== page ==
3. It have transgender men competing in women’s track and Field and winning it ,recently I saw a story of a transgender man winning the women’s powerlifting championship in the US ,these two situations the IAAF and IOC is not questioning ,but they’re coming down on a black woman who’s dominating on the tracks because she looks like a man ,boy this world is really upside down.

  4. Caster will be the first of many. Gender ambiguity affects 1 in 2000. Previously people have been medicated with hormones to make them fit either the male or female ‘norm’. Parents are now more likely to reject medication and allow their child to develop in the natural way for them. Time to accept that humans come in more than two genders and come up with a different system in sport which allows for fairness and acceptance. Not sure exactly how that will look.

    • You’re right Jo Ann, however, is the IAAF prepared to include several subsets of women’s categories? Because it’s generally understood that no one really cares to study or legislate any rules that will affect the open male category in athletics competition. If you’re a man with less physical endowments then salt for you.
      Will we see women’s gender-based categories that mirror the subdivisions in para sport, for instance?

    • in combat sports, weight divisions separate fighters into more equitable matches. In golf and horse racing handicaps are in place for a variety of reasons.
      In Japanese N1 racing the winner from this week gets a weight penalty added on. In rallying they winners go last in the next stage…there are many ways to correct perceived and actual disadvantages in competition.
      However…at the very top of most elite sport is ALWAYS the open category.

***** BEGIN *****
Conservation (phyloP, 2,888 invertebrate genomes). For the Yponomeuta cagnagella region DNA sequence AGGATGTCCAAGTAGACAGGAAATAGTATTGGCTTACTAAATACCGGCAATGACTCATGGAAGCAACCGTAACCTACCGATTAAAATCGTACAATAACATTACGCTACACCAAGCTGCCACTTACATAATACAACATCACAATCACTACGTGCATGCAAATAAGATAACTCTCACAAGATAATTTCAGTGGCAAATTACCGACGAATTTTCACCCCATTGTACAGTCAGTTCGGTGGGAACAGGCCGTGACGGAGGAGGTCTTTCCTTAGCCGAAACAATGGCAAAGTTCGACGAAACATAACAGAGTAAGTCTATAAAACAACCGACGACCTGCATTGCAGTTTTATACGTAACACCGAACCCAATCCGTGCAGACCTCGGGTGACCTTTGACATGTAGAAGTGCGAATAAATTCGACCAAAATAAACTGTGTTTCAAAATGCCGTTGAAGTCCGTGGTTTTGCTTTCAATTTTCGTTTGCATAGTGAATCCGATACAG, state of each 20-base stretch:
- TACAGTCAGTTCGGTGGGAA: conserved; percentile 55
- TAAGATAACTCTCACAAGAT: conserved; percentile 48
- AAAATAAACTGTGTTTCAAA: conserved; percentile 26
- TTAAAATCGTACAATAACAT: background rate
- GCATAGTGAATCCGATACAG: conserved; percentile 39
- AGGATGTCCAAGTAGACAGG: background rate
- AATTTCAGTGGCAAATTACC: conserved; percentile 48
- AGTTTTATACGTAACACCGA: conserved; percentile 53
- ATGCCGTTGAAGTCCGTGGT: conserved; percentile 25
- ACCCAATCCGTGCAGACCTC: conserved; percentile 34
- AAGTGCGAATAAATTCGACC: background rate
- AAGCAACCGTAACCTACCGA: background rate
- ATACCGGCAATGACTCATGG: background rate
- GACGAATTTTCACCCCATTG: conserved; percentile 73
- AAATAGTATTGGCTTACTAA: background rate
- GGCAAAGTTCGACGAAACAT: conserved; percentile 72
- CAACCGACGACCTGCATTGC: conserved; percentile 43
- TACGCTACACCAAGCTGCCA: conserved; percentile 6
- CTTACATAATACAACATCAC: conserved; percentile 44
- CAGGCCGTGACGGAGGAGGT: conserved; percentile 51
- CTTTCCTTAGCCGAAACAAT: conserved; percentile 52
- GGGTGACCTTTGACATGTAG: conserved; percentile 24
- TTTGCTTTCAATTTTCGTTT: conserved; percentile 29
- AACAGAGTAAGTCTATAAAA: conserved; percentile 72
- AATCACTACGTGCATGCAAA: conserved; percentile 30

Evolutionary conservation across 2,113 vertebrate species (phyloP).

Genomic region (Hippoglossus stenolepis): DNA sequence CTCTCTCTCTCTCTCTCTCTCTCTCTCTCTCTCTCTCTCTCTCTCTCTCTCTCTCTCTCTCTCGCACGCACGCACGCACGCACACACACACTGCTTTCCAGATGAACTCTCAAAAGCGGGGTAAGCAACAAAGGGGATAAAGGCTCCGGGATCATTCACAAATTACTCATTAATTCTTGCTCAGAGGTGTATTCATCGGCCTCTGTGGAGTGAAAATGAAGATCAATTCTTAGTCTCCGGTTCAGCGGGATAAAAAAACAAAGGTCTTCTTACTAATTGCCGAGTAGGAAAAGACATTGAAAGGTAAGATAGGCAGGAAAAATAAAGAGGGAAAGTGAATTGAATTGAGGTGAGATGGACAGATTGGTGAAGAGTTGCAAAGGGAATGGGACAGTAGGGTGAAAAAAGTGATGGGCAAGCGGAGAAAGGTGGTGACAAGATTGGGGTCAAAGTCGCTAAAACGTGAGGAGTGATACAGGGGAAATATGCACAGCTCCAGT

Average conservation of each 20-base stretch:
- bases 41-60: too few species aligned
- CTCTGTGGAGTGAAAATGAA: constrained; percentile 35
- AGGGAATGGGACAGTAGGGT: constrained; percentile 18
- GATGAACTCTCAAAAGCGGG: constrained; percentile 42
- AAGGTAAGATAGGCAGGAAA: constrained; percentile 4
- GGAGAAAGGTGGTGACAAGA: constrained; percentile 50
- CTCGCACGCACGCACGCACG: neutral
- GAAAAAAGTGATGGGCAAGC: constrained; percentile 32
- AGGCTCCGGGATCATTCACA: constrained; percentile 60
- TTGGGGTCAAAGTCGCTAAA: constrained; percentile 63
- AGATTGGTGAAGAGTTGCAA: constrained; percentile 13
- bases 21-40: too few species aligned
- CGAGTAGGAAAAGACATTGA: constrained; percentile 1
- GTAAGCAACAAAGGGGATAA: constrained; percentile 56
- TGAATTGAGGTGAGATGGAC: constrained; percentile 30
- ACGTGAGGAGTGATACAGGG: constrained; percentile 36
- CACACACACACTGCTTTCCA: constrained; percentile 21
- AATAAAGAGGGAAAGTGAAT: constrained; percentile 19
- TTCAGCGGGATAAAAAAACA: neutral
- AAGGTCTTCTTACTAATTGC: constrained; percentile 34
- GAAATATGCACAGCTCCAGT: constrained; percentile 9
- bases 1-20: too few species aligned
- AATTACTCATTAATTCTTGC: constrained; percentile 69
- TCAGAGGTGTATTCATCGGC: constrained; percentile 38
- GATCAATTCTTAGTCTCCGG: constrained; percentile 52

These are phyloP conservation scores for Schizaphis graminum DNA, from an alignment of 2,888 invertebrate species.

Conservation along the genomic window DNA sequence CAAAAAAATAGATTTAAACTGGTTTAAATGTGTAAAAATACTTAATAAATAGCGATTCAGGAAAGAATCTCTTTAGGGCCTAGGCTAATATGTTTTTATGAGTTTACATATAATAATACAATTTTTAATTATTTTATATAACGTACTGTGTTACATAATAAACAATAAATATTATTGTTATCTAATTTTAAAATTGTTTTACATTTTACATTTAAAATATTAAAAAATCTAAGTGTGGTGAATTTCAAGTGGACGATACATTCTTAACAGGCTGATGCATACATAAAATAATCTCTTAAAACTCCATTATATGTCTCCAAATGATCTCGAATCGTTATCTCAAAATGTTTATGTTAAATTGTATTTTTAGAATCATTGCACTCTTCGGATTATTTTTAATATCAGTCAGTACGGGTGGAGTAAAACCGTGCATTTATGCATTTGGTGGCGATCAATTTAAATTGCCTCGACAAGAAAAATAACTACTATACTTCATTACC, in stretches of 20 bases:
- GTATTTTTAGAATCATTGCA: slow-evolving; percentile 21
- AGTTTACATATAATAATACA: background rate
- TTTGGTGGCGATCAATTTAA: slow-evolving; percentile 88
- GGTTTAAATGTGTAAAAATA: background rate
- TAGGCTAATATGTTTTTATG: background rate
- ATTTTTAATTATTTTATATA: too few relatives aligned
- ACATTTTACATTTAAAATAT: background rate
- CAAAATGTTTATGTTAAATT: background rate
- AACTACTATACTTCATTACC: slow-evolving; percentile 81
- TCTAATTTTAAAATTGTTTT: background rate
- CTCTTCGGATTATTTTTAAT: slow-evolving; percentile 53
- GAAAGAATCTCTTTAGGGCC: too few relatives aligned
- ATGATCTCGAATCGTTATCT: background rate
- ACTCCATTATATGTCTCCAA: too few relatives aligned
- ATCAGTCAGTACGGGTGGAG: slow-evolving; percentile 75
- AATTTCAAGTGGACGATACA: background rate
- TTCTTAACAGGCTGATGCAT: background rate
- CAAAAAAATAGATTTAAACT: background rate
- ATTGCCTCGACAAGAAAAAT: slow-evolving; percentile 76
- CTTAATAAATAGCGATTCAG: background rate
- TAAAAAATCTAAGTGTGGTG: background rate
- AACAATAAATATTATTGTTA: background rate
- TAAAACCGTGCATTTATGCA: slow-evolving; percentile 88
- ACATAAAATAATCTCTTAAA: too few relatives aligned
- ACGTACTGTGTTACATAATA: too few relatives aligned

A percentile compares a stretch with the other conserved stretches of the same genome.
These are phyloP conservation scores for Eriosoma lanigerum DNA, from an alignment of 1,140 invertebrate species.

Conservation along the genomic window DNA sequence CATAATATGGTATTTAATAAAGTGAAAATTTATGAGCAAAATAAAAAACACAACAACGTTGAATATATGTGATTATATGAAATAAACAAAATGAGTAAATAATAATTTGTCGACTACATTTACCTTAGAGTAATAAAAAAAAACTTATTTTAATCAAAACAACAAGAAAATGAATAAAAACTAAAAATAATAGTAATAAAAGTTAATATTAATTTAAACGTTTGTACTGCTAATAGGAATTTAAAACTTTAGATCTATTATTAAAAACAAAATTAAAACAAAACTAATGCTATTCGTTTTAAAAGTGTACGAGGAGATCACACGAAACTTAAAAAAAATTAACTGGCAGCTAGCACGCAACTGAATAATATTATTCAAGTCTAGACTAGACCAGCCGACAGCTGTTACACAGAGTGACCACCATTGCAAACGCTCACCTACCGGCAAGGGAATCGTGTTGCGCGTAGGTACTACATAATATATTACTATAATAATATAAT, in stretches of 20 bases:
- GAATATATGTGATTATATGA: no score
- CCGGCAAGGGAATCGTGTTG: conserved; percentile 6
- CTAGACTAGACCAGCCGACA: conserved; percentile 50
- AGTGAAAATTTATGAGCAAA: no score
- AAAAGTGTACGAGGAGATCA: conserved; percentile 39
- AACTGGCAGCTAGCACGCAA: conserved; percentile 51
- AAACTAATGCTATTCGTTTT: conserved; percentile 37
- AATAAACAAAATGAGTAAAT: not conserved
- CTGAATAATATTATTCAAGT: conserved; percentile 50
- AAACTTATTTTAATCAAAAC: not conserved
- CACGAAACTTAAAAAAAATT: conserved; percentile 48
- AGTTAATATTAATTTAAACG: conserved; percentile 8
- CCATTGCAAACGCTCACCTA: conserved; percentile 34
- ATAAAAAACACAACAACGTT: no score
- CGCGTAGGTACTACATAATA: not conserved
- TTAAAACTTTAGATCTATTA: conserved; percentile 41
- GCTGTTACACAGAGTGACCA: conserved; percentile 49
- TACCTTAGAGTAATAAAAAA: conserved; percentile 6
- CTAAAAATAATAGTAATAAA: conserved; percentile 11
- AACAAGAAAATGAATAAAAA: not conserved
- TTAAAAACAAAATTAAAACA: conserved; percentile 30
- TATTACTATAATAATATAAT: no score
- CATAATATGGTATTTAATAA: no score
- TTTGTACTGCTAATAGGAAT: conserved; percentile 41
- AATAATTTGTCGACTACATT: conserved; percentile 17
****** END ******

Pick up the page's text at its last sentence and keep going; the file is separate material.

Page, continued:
Formula 1, MotoGP…Le Mans…you race what you bring.

    • They could trial some new events. In community marathons everyone runs then there are multiple medals.

  5. Earl Best

    “Caster is a woman for every other purpose in law.”

    …which is really my point. Unless and until we establish that she is NOT a woman, all the rest is just literature. And in 2009, she satisfied the IAAF rules for womanhood; that is a matter of record.

    But you yourself concede the point, I think. What else are we to understand by your “…and if we do not know these things then, the question ultimately is: Is Caster woman “enough” to compete against women?”

    For as long as we do not know these things, should not things remain in the state in which they are? Is that not the norm in sport? Give me one good reason why, with no clear evidence ON THE RECORD that she is NOT “woman enough,” as you put it, they want to change the rules.

  6. Earl Best

    “Nigel Clement Bit different. He was a male competing with other males.”

    Caster Semenya was required to take a sex test after her Worlds victory in 2009. She passed. Maybe there are others who have also had to do it but I am unaware of any.

    Also people need to be reminded of what every SOC 101 student has been told: sex and gender are NOT the same; sex is innate, gender is learned.

    And for the curious, it needs also be said that Semenya is married to a woman but that does not make her, in the IAAF’s terms, a man. If it did, you can bet your bottom dollar that they would be telling her that she has to compete against the male two-lappers.

  7. Earl Best

    David, most of what you say is right on the ball. Without the introduction, you would have got 10 out of 10.

    And thanks for sharing the bit about Messi’s muscle fibres. Are you speculating? Is this an on-the-record fact or have you arrived at your conclusion from seeing him at work on the field?

  8. Earl Best

    “As with victims of lupus, Semenya’s enemy is her own body. The situation in which she found herself was tough, but it was untenable.”

    If I understand you correctly, they are right to punish her for what she is. Well, brother, you can tell me that a million times and you won’t get me to budge one inch from my position. Every living being, the philosopher has said, strives to continue to be in the state that (s)he is.

    Who am I to gainsay him?

    As for your “untenable,” I wholeheartedly agree. Totally untenable! How can we allow this black bitch from Africa to be beating the best the white world can produce? It’s unnatural, that’s what it is!

  9. nice piece by Best.
    However, avoiding the heavy science in this is both misleading and damaging to the glow-up of Caster.